They used the Freedom of Information Act to obtain industry responses to the London Food Strategy Consultation, correspondence between officials and key industry actors, and information on meetings. Except for some smaller businesses, most food and advertising industry respondents opposed the proposed advertising restrictions. Consistent with the PDM, many of these comments contested the evidence supporting the ban, promoted ineffective voluntary approaches, exaggerated costs of implementation and to society, and underplayed benefits of the advertising ban. Some industry comments also hinted at potential legal action, although none was filed during the period reported in the paper (through April 2021). Significantly, the adverse effects on food industry profits were not among the arguments that the industry raised against the proposed advertising ban.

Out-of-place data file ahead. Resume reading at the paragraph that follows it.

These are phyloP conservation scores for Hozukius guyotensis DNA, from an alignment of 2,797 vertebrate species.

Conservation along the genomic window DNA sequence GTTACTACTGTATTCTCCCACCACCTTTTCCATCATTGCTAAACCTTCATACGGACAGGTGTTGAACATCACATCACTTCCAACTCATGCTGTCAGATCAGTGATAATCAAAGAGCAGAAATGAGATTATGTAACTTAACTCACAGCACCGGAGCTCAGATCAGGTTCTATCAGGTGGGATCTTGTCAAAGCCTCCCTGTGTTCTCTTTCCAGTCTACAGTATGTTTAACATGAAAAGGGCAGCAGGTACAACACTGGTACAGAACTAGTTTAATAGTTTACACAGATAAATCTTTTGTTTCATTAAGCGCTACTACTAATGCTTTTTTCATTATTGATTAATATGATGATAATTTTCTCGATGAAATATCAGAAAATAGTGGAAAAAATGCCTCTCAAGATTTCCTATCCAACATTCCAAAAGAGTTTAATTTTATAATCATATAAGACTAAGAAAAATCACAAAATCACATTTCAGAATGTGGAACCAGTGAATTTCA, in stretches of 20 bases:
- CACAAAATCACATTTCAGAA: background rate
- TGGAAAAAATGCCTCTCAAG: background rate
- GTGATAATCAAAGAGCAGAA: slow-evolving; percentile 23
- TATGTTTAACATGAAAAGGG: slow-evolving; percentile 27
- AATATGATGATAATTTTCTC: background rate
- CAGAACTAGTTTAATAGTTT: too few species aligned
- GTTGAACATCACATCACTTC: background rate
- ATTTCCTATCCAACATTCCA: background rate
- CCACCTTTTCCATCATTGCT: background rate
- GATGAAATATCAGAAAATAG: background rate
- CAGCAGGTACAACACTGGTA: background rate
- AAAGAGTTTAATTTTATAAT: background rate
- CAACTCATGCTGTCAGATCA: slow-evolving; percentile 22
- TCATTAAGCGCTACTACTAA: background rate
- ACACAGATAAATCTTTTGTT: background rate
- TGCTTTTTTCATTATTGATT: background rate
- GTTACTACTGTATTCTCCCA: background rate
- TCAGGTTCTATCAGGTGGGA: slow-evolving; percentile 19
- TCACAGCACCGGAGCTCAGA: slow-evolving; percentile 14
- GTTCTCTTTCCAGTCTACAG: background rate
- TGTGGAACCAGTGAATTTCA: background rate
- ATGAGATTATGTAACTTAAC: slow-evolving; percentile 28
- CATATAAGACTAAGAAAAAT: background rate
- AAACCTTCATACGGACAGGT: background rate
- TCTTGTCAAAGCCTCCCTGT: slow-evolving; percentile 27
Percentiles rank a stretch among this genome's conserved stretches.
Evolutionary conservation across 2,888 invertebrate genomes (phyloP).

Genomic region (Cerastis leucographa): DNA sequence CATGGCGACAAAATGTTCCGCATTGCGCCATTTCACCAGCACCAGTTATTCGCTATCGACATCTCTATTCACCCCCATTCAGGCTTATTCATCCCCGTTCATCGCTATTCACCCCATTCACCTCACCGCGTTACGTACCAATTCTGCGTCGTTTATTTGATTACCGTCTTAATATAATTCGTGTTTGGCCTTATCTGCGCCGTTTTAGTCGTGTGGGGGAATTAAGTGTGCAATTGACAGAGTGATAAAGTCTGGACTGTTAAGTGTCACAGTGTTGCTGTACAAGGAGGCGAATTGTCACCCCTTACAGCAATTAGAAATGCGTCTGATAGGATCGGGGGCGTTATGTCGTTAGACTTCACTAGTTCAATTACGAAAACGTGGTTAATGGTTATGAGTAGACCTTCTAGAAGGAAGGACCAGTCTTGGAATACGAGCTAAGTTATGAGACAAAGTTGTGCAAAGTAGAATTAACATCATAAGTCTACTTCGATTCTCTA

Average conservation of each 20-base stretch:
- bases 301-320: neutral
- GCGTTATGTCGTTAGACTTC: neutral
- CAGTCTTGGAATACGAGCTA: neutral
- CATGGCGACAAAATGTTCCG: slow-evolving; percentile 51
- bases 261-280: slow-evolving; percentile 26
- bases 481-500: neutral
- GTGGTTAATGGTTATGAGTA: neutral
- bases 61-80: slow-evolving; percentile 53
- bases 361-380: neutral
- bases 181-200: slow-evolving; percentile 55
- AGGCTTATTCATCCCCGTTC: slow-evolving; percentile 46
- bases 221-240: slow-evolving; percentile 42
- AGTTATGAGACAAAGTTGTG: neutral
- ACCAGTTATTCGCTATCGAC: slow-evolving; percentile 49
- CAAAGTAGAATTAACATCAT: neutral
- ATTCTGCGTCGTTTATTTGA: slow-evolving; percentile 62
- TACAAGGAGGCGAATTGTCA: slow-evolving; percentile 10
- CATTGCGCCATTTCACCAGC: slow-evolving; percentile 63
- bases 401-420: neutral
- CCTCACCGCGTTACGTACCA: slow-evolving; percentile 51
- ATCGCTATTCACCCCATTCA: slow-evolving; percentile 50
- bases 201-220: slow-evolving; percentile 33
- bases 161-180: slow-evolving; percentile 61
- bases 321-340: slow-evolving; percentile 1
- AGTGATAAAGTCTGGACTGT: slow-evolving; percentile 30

Unfortunately, the Greater London Council did not publish a detailed draft policy as part of the consultation, so it was not possible to assess how effective industry lobbying was in terms of impacting the policy. Health interests should press for publication of draft policies in order to both be able to comment on (and support, when appropriate) specific policies as well as assess the extent of government deference to industry in proposing initial policies or industry influence in weakening good policies.

Creating a public health policy is only the first step; it is also important that the policy be implemented and enforced. Lauber and colleagues [9] report that of 81 exception applications, TfL accepted two-thirds (54). As Lauber and colleagues note, the TfL staff members responsible for enforcing the policy and granting exemptions are from TfL’s advertising team and also responsible for meeting advertising revenue targets. This potential conflict of interest issue is worthy of future research.